Building Business over Time

A lawyer’s approach to developing his or her practice should change and adapt over the course of a career

THE WAY THAT a lawyer approaches business development should change over the course of her or his career, and in this month’s column we examine some fundamental differences in how junior and senior lawyers should approach marketing.

The practices of most junior lawyers tend to be relatively general, and the markets that they serve are broad and diffuse. During the early stages of a lawyer’s career, when their practice is less specialized, many young lawyers devote all of their time and energy to the development of their technical legal skills and to maximizing their billable hours. They often believe that business development only begins to matter later on, when the substantive skills have been mastered and their firms begin to exert pressure on them to actively generate work. Senior lawyers commonly share that same view and they often counsel young associates to turn all of their attention to simply grinding through billable work.

Although both junior and senior lawyers tend to dismiss or underplay the importance of business development during the early stages of practice, juniors should nevertheless be diligent about devoting time and energy to building their basic marketing skills and to becoming actively involved in business development, regardless of whether or not their firm requires it. It is never too early to begin to generate visibility and a profile through such activities as writing, speaking, teaching, and joining professional associations and organizations, or to work on developing relationship management skills and building networks.

Junior lawyers can and should be supported in their business development efforts. It is the responsibility of firm management, through its professional development department or marketing department, to provide resources for developing basic marketing skills. That should include educating junior lawyers on the importance of business development and conducting training programs to help them to acquire and refine their marketing skills. General group training programs are appropriate and effective at this stage, and if group training programs are conducted by members of the firm, they will also prove to be a highly cost- effective form of training.

In addition to these formal training programs, junior lawyers should also be encouraged and supported in more informal ways by the firm’s senior lawyers, who can act as marketing mentors and guides, and who can provide juniors with business development opportunities that the juniors simply couldn’t access on their own. For example, senior partners can involve juniors in client relationship-building activities through having them attend client meetings and client entertainment events, they can include junior lawyers as team members in proposals and pitches, and they can create opportunities for juniors to give presentations and publish materials.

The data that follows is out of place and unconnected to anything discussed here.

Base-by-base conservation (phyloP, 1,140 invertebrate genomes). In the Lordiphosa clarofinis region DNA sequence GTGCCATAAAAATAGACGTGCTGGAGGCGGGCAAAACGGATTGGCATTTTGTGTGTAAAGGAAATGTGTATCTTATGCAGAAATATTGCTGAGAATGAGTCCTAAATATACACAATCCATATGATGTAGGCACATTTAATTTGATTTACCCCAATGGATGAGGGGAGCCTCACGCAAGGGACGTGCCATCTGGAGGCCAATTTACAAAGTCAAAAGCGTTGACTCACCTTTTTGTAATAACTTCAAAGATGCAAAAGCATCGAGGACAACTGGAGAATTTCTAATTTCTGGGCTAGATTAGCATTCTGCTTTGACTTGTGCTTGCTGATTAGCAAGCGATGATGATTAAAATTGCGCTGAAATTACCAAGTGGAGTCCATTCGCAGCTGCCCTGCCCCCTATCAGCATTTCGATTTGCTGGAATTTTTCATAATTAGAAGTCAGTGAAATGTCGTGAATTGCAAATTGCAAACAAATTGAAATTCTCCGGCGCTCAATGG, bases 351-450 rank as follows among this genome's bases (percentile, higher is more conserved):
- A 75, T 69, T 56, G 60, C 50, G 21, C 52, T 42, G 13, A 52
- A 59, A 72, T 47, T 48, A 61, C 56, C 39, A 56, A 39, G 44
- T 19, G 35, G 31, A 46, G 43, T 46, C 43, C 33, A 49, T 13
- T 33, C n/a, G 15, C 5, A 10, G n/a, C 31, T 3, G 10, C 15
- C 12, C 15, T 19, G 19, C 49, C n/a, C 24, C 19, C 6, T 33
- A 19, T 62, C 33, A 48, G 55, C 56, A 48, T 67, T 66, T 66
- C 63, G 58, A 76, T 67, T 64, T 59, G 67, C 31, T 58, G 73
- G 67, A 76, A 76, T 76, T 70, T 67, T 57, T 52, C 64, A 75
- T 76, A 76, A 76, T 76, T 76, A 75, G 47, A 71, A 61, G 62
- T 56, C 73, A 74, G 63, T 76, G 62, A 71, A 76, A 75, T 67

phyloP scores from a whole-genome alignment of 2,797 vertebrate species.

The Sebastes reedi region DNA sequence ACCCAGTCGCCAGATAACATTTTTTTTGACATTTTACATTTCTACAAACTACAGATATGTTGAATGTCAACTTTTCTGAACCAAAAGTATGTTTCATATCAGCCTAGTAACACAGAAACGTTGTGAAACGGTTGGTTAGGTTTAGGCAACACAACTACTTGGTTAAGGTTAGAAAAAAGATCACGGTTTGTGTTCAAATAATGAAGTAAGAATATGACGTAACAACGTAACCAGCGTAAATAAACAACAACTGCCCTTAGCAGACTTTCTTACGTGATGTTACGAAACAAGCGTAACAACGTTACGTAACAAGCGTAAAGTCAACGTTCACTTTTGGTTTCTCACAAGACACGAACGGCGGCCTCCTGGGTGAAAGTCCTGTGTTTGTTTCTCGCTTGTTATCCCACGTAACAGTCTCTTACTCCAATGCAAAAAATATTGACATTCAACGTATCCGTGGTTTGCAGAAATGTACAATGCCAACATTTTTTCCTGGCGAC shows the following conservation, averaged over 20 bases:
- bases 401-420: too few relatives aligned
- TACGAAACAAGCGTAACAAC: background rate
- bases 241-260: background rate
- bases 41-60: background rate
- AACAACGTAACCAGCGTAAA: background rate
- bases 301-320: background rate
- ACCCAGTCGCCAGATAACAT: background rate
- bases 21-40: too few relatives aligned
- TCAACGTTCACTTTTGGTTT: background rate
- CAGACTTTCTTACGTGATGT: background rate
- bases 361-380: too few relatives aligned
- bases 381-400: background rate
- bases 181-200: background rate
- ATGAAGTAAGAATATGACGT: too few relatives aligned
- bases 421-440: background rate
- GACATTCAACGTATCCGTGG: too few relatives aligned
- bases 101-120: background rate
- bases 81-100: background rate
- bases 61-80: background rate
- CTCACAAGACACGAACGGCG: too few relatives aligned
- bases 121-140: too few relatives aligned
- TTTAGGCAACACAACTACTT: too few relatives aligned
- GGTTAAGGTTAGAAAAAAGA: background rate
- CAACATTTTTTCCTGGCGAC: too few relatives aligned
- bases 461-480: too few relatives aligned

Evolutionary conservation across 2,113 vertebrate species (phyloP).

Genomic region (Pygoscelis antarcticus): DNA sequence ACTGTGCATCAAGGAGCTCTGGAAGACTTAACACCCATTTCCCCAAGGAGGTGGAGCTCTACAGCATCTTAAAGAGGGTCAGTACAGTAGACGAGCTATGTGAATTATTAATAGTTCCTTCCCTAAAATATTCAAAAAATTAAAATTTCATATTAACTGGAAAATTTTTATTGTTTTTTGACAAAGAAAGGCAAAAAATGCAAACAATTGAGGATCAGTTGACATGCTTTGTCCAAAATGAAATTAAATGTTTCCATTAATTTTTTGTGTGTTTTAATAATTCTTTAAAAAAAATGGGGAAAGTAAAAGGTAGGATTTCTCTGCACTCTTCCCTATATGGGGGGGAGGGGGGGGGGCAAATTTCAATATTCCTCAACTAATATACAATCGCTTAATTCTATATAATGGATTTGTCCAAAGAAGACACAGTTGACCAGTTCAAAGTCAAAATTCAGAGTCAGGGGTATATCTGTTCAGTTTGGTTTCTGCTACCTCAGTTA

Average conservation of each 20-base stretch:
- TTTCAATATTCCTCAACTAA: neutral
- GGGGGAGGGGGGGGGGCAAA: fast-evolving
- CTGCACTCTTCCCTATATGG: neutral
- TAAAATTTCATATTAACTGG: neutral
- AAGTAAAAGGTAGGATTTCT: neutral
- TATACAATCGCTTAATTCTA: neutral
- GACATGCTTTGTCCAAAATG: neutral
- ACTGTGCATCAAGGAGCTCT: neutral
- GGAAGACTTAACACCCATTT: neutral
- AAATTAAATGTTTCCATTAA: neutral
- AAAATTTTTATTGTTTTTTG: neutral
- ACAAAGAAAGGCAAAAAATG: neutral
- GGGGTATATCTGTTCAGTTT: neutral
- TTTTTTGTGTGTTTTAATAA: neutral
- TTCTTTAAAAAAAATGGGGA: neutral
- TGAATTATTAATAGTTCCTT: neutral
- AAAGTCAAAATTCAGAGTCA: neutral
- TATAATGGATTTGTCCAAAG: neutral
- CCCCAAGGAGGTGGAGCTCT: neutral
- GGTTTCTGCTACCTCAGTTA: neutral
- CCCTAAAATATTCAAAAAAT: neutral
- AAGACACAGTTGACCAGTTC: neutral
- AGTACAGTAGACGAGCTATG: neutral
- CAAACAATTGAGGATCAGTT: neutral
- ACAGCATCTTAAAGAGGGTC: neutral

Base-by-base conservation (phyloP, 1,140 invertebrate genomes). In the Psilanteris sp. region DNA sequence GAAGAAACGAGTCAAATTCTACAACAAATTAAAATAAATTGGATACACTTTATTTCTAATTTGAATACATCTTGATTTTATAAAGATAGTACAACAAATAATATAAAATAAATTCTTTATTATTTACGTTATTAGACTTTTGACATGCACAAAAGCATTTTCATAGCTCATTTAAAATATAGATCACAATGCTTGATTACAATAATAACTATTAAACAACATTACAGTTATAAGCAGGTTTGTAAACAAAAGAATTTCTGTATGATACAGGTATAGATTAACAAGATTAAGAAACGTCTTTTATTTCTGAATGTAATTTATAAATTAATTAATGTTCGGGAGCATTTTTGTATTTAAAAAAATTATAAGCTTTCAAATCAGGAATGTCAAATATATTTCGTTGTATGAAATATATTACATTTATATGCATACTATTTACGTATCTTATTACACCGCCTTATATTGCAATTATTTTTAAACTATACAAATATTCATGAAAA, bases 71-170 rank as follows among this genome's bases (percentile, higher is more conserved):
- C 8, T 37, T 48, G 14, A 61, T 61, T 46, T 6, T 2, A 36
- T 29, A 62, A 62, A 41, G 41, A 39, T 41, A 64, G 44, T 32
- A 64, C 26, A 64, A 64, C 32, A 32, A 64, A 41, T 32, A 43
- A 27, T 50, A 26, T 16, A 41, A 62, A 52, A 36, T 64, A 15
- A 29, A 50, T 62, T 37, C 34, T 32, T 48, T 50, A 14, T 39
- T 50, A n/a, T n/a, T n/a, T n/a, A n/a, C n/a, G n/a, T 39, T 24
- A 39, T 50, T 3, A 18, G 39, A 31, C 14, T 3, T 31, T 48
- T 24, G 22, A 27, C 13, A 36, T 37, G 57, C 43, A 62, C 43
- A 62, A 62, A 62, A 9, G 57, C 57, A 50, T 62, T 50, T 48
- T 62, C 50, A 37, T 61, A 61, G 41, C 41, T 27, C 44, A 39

As a lawyer’s career continues to advance, he or she has likely started to develop marketing skills and, at the same time, his or her practice typically has become more focused and specialized. At this stage, a lawyer can identify and more narrowly define his or her target markets, and he or she can develop and communicate more meaningful, relevant messages to those markets.

Lawyers at this stage of practice can and should be much more deliberate and selective when it comes to marketing, focusing on those initiatives and activities that will allow them to directly access individuals in their chosen target markets. For a senior lawyer, it is no longer necessary, nor is it prudent, to take advantage of every marketing opportunity that comes along. Instead, senior lawyers should become increasingly discerning when deciding which opportunities and options to pursue. At this point in one’s career, it’s no longer a matter of doing more marketing, but rather of doing better and more productive marketing. In other words, it becomes a matter of setting marketing priorities.

For more senior lawyers, their firms can best support them by providing resources that are more specific to the objectives, action plans and skill levels of the given lawyer. Senior lawyers should be encouraged to develop their own individual business development plans that reflect exactly who they are and where they are going. They should be provided with opportunities to participate in forms of training that are more directly relevant to them: for example, one-on-one coaching. And importantly, they should be given budgets ample enough to enable them to implement the activities that they have planned.

Donna Wannop, LLB, MBA, is a practice development coach ( who has worked exclusively with the legal profession for 30 years. Reach her at [email protected].